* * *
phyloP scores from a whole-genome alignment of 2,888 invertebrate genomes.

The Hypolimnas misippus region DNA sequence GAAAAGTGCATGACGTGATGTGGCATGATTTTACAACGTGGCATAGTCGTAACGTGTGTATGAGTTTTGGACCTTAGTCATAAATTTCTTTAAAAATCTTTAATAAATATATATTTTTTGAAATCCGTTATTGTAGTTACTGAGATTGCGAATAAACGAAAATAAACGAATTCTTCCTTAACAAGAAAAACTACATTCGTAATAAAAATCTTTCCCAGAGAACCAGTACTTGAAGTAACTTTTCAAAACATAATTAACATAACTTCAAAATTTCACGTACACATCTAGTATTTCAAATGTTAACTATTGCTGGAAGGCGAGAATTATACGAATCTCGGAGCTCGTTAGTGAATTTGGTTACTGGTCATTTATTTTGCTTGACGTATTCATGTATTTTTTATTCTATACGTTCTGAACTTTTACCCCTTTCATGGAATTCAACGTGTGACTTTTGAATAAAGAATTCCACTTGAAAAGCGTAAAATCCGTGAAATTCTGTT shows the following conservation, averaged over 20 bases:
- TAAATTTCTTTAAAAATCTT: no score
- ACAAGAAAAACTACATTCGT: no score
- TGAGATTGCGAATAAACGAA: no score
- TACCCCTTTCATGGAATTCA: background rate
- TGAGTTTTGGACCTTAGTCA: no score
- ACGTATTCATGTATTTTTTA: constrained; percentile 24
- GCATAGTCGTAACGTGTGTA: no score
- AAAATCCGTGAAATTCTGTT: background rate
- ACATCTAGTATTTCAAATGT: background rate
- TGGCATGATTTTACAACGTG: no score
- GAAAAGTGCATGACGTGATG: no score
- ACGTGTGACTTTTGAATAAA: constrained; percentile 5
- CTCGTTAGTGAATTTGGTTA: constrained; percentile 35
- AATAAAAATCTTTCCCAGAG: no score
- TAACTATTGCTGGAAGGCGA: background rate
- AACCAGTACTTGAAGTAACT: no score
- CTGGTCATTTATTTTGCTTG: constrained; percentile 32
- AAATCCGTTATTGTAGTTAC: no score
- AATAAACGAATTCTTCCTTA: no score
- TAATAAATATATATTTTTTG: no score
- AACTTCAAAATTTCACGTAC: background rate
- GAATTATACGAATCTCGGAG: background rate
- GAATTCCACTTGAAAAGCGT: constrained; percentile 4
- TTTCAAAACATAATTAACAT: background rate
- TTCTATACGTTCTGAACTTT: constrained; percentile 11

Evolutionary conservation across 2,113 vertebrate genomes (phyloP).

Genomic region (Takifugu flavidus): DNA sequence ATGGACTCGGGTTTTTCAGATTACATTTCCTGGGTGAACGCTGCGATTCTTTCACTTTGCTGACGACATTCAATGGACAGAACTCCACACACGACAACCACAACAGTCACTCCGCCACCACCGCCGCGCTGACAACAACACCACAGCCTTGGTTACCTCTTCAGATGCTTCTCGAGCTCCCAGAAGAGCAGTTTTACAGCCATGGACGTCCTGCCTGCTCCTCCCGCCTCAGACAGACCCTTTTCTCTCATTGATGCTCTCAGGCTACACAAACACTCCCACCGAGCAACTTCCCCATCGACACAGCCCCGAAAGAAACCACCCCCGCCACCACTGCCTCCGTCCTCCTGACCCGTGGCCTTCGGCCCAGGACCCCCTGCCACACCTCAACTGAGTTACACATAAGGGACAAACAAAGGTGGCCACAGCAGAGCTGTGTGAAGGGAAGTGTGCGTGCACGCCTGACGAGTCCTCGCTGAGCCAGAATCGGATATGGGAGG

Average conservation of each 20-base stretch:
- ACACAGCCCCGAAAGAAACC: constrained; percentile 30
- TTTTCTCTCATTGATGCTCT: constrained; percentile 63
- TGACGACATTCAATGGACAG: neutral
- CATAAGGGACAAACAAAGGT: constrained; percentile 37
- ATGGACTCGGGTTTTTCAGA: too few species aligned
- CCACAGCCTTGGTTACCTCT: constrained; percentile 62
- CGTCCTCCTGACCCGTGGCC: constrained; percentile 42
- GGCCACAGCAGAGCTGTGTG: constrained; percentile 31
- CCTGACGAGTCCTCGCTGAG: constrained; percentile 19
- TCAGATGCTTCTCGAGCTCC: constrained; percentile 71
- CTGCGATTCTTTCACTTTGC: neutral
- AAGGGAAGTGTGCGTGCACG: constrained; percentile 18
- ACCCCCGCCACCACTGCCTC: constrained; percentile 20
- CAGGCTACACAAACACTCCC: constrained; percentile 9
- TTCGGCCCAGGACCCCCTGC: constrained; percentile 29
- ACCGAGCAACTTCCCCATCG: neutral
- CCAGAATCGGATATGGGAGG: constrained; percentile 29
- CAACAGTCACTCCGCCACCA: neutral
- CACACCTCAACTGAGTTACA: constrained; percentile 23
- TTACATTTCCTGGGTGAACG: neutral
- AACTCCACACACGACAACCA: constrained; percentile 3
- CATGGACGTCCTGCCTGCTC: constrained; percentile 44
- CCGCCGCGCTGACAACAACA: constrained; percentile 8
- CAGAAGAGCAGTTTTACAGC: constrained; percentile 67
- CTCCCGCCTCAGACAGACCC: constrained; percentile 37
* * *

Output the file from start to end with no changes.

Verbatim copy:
phyloP scores from a whole-genome alignment of 2,888 invertebrate genomes.

The Hypolimnas misippus region DNA sequence GAAAAGTGCATGACGTGATGTGGCATGATTTTACAACGTGGCATAGTCGTAACGTGTGTATGAGTTTTGGACCTTAGTCATAAATTTCTTTAAAAATCTTTAATAAATATATATTTTTTGAAATCCGTTATTGTAGTTACTGAGATTGCGAATAAACGAAAATAAACGAATTCTTCCTTAACAAGAAAAACTACATTCGTAATAAAAATCTTTCCCAGAGAACCAGTACTTGAAGTAACTTTTCAAAACATAATTAACATAACTTCAAAATTTCACGTACACATCTAGTATTTCAAATGTTAACTATTGCTGGAAGGCGAGAATTATACGAATCTCGGAGCTCGTTAGTGAATTTGGTTACTGGTCATTTATTTTGCTTGACGTATTCATGTATTTTTTATTCTATACGTTCTGAACTTTTACCCCTTTCATGGAATTCAACGTGTGACTTTTGAATAAAGAATTCCACTTGAAAAGCGTAAAATCCGTGAAATTCTGTT shows the following conservation, averaged over 20 bases:
- TAAATTTCTTTAAAAATCTT: no score
- ACAAGAAAAACTACATTCGT: no score
- TGAGATTGCGAATAAACGAA: no score
- TACCCCTTTCATGGAATTCA: background rate
- TGAGTTTTGGACCTTAGTCA: no score
- ACGTATTCATGTATTTTTTA: constrained; percentile 24
- GCATAGTCGTAACGTGTGTA: no score
- AAAATCCGTGAAATTCTGTT: background rate
- ACATCTAGTATTTCAAATGT: background rate
- TGGCATGATTTTACAACGTG: no score
- GAAAAGTGCATGACGTGATG: no score
- ACGTGTGACTTTTGAATAAA: constrained; percentile 5
- CTCGTTAGTGAATTTGGTTA: constrained; percentile 35
- AATAAAAATCTTTCCCAGAG: no score
- TAACTATTGCTGGAAGGCGA: background rate
- AACCAGTACTTGAAGTAACT: no score
- CTGGTCATTTATTTTGCTTG: constrained; percentile 32
- AAATCCGTTATTGTAGTTAC: no score
- AATAAACGAATTCTTCCTTA: no score
- TAATAAATATATATTTTTTG: no score
- AACTTCAAAATTTCACGTAC: background rate
- GAATTATACGAATCTCGGAG: background rate
- GAATTCCACTTGAAAAGCGT: constrained; percentile 4
- TTTCAAAACATAATTAACAT: background rate
- TTCTATACGTTCTGAACTTT: constrained; percentile 11

Evolutionary conservation across 2,113 vertebrate genomes (phyloP).

Genomic region (Takifugu flavidus): DNA sequence ATGGACTCGGGTTTTTCAGATTACATTTCCTGGGTGAACGCTGCGATTCTTTCACTTTGCTGACGACATTCAATGGACAGAACTCCACACACGACAACCACAACAGTCACTCCGCCACCACCGCCGCGCTGACAACAACACCACAGCCTTGGTTACCTCTTCAGATGCTTCTCGAGCTCCCAGAAGAGCAGTTTTACAGCCATGGACGTCCTGCCTGCTCCTCCCGCCTCAGACAGACCCTTTTCTCTCATTGATGCTCTCAGGCTACACAAACACTCCCACCGAGCAACTTCCCCATCGACACAGCCCCGAAAGAAACCACCCCCGCCACCACTGCCTCCGTCCTCCTGACCCGTGGCCTTCGGCCCAGGACCCCCTGCCACACCTCAACTGAGTTACACATAAGGGACAAACAAAGGTGGCCACAGCAGAGCTGTGTGAAGGGAAGTGTGCGTGCACGCCTGACGAGTCCTCGCTGAGCCAGAATCGGATATGGGAGG

Average conservation of each 20-base stretch:
- ACACAGCCCCGAAAGAAACC: constrained; percentile 30
- TTTTCTCTCATTGATGCTCT: constrained; percentile 63
- TGACGACATTCAATGGACAG: neutral
- CATAAGGGACAAACAAAGGT: constrained; percentile 37
- ATGGACTCGGGTTTTTCAGA: too few species aligned
- CCACAGCCTTGGTTACCTCT: constrained; percentile 62
- CGTCCTCCTGACCCGTGGCC: constrained; percentile 42
- GGCCACAGCAGAGCTGTGTG: constrained; percentile 31
- CCTGACGAGTCCTCGCTGAG: constrained; percentile 19
- TCAGATGCTTCTCGAGCTCC: constrained; percentile 71
- CTGCGATTCTTTCACTTTGC: neutral
- AAGGGAAGTGTGCGTGCACG: constrained; percentile 18
- ACCCCCGCCACCACTGCCTC: constrained; percentile 20
- CAGGCTACACAAACACTCCC: constrained; percentile 9
- TTCGGCCCAGGACCCCCTGC: constrained; percentile 29
- ACCGAGCAACTTCCCCATCG: neutral
- CCAGAATCGGATATGGGAGG: constrained; percentile 29
- CAACAGTCACTCCGCCACCA: neutral
- CACACCTCAACTGAGTTACA: constrained; percentile 23
- TTACATTTCCTGGGTGAACG: neutral
- AACTCCACACACGACAACCA: constrained; percentile 3
- CATGGACGTCCTGCCTGCTC: constrained; percentile 44
- CCGCCGCGCTGACAACAACA: constrained; percentile 8
- CAGAAGAGCAGTTTTACAGC: constrained; percentile 67
- CTCCCGCCTCAGACAGACCC: constrained; percentile 37